The Springdale Police Department released a sketch of a sexual assault suspect who impersonated a police officer and then sexually assaulted a woman.
Springdale Police Chief Kevin Cornett said it happened Tuesday around 8:30 p.m. when a man using a small blue light on his dashboard stopped a woman in the 1000 block of Wattling Road.
Chief Cornett said the suspect then approached the vehicle and informed the victim that her tag lamp was out.
The suspect used the traffic stop as a ruse to get the victim out of the vehicle and that is when he began to hit her repeatedly in the head, Cornett said. The suspect then dragged the victim into the edge of the wood line where, according to the release, he sexually assaulted her and then drove off toward Augusta Road.
The suspect is described as a white man in his early twenties to mid-thirties, with light brown or red hair, light colored eyes and no facial hair. The suspect was wearing a black T-shirt with the word "POLICE" written on the front, a black windbreaker-style jacket, khaki pants, black police style boots and a box style holster similar to a radio holster or possible a large cell phone holster.
The suspect's vehicle is described as a small newer model 4-door compact car.
The victim was taken to hospital and treated for cuts and bruises.
"I'm going to be afraid and be on the watch out now," said Springdale resident Jennifer Hutto. "With society today, that tells you who can you trust. It's very wrong for someone to sit there and impersonate an officer. I feel bad for the lady that it happened to, and for the family."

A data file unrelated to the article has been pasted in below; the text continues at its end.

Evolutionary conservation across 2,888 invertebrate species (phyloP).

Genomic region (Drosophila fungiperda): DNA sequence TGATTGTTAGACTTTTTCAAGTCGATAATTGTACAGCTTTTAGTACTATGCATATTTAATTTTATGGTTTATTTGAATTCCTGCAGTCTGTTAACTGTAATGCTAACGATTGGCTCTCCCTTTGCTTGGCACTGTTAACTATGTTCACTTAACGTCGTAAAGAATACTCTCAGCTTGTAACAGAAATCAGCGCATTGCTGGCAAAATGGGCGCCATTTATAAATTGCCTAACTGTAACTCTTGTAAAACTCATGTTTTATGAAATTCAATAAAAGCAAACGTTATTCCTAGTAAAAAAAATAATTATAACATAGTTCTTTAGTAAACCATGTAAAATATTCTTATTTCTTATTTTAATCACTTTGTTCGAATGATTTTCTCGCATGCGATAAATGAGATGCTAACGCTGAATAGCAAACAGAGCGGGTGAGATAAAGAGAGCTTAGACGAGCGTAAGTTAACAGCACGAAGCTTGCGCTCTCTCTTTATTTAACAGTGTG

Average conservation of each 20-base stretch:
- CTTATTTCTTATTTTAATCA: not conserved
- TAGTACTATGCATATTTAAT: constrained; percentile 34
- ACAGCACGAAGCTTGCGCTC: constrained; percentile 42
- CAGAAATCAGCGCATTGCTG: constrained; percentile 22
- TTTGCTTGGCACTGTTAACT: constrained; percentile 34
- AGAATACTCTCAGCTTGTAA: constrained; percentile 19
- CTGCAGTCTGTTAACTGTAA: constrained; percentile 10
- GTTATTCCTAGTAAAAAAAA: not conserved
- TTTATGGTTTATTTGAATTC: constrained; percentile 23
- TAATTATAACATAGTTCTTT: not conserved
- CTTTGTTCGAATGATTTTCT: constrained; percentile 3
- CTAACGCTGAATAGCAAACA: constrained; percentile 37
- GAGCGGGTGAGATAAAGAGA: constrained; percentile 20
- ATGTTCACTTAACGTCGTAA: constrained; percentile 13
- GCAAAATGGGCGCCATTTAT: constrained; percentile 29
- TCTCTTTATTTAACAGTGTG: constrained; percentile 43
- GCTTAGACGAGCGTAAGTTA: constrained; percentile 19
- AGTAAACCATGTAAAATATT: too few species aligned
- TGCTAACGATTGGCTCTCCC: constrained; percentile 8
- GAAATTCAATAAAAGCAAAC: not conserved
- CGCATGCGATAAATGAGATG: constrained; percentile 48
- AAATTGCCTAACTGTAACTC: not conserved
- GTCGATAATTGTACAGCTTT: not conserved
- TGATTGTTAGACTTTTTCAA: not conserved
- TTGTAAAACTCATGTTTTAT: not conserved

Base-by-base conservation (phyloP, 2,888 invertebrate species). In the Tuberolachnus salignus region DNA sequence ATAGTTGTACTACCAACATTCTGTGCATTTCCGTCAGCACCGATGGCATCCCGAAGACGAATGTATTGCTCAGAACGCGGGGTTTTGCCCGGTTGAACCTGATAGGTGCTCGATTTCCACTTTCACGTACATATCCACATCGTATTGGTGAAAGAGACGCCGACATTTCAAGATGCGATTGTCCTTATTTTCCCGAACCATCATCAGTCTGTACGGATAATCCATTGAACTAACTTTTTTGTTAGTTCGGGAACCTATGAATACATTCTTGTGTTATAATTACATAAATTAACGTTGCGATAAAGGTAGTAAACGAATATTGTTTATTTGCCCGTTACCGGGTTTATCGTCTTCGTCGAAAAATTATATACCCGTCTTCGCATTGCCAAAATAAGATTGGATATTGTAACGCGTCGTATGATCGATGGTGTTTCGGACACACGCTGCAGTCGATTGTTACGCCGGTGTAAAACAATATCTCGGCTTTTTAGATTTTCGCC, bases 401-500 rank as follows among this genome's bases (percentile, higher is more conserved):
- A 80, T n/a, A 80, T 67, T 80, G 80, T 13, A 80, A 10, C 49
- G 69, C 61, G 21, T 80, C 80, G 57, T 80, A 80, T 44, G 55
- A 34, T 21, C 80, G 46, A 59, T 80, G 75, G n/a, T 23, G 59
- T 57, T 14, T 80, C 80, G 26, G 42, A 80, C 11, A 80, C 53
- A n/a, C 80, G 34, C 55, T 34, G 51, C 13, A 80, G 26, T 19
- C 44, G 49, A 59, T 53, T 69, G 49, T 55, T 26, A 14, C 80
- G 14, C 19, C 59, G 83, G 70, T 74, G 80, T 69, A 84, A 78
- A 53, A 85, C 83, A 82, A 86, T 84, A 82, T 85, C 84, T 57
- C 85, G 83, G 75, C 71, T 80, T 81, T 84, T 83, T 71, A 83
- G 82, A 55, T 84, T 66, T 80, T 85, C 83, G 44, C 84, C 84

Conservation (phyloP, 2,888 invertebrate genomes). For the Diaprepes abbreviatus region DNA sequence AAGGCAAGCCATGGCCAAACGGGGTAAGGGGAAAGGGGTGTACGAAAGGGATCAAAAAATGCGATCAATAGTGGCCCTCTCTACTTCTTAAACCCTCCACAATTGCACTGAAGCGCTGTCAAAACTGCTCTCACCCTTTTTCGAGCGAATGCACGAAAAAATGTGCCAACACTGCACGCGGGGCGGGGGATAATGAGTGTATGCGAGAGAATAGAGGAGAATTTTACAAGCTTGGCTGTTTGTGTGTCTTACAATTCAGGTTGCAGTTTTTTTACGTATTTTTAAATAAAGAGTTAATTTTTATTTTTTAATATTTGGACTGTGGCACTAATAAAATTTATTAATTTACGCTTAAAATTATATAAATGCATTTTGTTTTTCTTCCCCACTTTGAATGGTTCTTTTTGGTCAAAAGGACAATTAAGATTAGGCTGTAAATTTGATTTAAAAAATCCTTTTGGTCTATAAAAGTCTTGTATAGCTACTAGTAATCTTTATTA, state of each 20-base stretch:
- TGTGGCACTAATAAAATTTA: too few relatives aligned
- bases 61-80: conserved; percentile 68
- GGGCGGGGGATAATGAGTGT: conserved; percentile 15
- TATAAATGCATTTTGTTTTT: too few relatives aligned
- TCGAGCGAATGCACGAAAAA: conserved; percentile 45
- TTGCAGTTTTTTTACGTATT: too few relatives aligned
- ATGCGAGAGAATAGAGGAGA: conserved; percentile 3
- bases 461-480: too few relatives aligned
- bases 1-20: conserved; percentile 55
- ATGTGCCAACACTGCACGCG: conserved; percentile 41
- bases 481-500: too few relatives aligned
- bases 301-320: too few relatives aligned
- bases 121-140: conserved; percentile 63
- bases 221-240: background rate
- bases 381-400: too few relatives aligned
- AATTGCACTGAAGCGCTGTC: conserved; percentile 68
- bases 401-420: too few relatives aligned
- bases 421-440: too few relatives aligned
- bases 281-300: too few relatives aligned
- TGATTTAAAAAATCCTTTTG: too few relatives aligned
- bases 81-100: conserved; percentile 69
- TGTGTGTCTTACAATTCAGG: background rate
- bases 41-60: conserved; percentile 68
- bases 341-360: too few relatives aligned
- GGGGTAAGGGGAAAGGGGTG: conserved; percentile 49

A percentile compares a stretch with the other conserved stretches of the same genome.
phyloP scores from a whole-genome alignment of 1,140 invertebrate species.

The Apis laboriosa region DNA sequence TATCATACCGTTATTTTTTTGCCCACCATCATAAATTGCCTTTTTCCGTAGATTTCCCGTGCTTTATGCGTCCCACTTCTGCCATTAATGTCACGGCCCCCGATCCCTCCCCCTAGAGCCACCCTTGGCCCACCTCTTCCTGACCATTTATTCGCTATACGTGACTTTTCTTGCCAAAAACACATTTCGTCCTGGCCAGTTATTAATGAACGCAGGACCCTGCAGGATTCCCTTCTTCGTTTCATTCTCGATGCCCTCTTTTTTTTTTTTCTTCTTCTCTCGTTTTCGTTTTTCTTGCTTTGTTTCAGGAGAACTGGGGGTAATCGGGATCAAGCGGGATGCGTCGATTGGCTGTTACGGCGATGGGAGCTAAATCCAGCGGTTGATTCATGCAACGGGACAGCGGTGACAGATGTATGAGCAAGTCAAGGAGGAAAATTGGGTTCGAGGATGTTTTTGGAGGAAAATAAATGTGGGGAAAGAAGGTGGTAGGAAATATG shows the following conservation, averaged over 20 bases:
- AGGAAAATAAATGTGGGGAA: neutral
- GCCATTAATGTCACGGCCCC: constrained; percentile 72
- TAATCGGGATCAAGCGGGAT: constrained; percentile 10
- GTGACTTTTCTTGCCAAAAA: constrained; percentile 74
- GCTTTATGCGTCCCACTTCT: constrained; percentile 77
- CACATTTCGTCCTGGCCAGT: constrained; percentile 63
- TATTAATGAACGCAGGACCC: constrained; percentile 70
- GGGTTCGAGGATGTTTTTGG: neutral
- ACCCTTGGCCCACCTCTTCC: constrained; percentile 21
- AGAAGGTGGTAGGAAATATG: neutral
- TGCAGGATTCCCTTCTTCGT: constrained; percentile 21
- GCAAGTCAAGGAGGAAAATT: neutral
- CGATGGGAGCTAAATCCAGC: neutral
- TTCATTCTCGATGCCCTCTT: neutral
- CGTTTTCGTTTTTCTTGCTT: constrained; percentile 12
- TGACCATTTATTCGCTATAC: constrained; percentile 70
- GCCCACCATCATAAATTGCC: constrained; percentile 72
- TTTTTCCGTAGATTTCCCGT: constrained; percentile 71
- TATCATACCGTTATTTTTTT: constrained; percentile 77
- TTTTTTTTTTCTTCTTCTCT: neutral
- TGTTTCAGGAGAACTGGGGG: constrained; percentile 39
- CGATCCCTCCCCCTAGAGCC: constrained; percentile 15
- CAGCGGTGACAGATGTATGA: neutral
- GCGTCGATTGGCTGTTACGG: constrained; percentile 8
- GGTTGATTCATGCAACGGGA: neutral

Cornett said there are steps you can take if you don't believe an actual police officer is pulling you over.
"I would caution you when you're driving and you're pulled over by a police officer, it's always best, especially at night, to try to pull over somewhere where there's a well-lit area where other people are," said Cornett. "If you cannot get to that place and you're trying to get there, you can always call dispatch and let them know, 'Hey, there's a police officer behind me. Can you advise me if this is truly a police officer?' And they'll tell us when you call so that we know you're not just running from the police."
According to Cornett, state law says officers always have to present a badge when conducting a traffic stop. "Normally it's going to be a metal one or it's going to be sewn onto their uniform," said Cornett. Most agencies also have patches on their uniforms identifying the department.
"It's scary. It's scary for us," said Cornett. "The public needs to feel safe when they're pulled over by a law enforcement officer. "
Police are hoping somebody driving in the area may have seen two vehicles parked on the side of Wattling Road Tuesday night. Cornett said the smallest detail may help the investigation.
You are urged to call Crimestoppers at 1-888-CRIME-SC with any information.
SLED and the Springdale Police Department are continuing to investigate.
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